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May 16, 2012 10:36 AM

Sunday Night in Paris, including a Vegetarian

Trying to come up with an acceptable Sunday-night option for my family, which includes hubby (likes a variety of choices, but no offal); daughter (adventurous, but likes any type of meat more than seafood or fish); darling but frustrating 17yo vegetarian son, and me, who will eat and enjoys almost anything including offal.

We have options that include vegetarian dishes for our other nights in Paris, but Sunday has me stumped.

I was very interested in the new Semilla, based on great reviews, and we've had drinks but not dinner at Fish (their dinner menu, sans the vegetarian on those trips, didn't appeal). But high-maintenance hubby thought what he saw of the menu seemed too short. Can anyone provide any details on how many entrees and plats Semilla is currently offering on their menu on a given night?

Any suggestions for restaurants on Sunday that would have vegetarian dishes or could accommodate a vegetarian? (We've eaten at Mon Vieil Ami several times, so would rather go somewhere else this trip.)

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  1. Bumping this thread - would love any recommendations for Parisian restaurants where the veggies are the star, or at least, get some serious respect.

    4 Replies
    1. re: Bob Dobalina

      What do you mean by "get serious respect"?

      1. re: Ptipois

        Ah, I think I understand some of the confusion. "Veggies" are vegetables, not vegetarians.

        By serious respect, I mean a menu that features vegetables in interesting and creative ways, to the point that vegetable dishes have a prominent place on the menu, even if the menu is not exclusively vegetarian. Maceo, mentioned below, seems to be a good example.

        1. re: Bob Dobalina

          We are all confused because the thread title distinctly indicates "vegetarian".
          If you are just looking for well respected vegetables, well, every good restaurant has those.

          1. re: Parigi

            Yes, I suppose that was very <<typical American>> of me to blunder into the discussion.

    2. Tried Semilla in April. I think of it as more of a small plates/tapas type place. Food was very good and IMO a bit more interesting than Fish which I also like. Neither will rock your boat but Fish has always been good and reliable and we have returned to Fish on a regular basis for many years. Wife and I are not vegetarians and do not look for vegetarian options so cannot recall how suitable Semillia might be in that regard.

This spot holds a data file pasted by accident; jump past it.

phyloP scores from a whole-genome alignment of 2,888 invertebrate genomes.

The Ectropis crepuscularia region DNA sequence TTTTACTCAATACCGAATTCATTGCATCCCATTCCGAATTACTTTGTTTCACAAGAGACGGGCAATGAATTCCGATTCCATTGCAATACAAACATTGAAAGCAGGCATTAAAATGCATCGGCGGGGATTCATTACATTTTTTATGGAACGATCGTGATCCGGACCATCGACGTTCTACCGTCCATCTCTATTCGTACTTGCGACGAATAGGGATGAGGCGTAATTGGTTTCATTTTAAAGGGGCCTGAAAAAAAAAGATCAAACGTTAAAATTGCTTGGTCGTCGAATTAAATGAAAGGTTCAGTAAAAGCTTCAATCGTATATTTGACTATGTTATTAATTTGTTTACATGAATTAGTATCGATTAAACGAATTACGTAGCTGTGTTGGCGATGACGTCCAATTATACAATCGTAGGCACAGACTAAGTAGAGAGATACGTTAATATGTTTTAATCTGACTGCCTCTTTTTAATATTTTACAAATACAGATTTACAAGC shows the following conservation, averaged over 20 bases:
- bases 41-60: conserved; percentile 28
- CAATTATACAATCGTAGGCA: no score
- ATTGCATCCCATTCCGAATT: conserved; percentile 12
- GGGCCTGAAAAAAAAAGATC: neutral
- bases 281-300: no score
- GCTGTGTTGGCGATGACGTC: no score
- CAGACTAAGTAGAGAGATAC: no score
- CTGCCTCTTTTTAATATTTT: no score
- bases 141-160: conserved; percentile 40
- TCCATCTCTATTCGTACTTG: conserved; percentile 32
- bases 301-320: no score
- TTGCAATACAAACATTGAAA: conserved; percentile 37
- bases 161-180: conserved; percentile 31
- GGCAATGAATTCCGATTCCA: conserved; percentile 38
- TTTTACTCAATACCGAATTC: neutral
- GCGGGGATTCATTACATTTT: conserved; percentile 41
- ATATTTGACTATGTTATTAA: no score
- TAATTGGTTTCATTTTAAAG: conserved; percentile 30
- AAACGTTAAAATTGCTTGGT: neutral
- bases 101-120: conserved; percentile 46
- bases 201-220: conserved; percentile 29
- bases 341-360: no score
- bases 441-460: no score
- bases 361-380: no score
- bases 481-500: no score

1. Since suggestions have been slim, would you consider booking at a restaurant that has a broad menu, explaining your needs at that time and also at ordering? I have traveled with a vegetarian who found that he could either order a collections of starters, which are often meatless, or ask that they put together a plate for him of whatever is available. He was always cheerfully accommodated.

        I was eating semi-vegetarian some years ago when we visited Prague in winter, not a good place or time for vegetables. At each of our meals, I asked for as much veg as they could come up with, and even in semi-dives I was delighted with the interesting plates that the kitchens sent out.

        I am assuming that the young man will not delve deep enough to worry about a little meat jus or broth in a vegetable preparation.

        5 Replies
        1. re: mangeur

          I guess that begs a bigger question. I am happy to be an omnivore in Paris, but do vegetarian restaurants exist? Or is that taboo or, at least, a recipe for failure ?

          1. re: Bob Dobalina

            The French traditionally have eaten a diet in which meat/fish/poultry/game play as important a role as the family economics allow. To desire only vegetable based meals seems slightly odd.

            Certainly Alain Passard's L'Arpege fills the bill as being very veggie centric, but it is out of the price range of the average visitor who is looking simply for daily vegetarian fare. Maceo makes a point of having exceptional vegetarian options, but it is not open on Sundays, sadly for the OP.

            If I personally needed to find some vegetarian restaurants in Paris, I think I would ask the staff at any of the Naturalia natural food shops around town who might be better tied into that milieu.

            1. re: mangeur

              Thank you - that is a very helpful answer, and appreciate the suggestion of Maceo. That's exactly the sort of thing I was looking for.

              1. re: Bob Dobalina

                I would generally avoid vegetarian restaurants in Paris. I often thought that was because the are less vegetarians per capita. However, I wonder if the real reason is a lot of restaurants deliver very good vegtable dishes as part of their normal menu. Even CLJ the hardcore meat bistro does some wonderful vegtable of cheese soups. Thus it can be quite easy to select non-meat dishes from and good place - that said I dare not speculate about the source of the stock for sauces and soups...!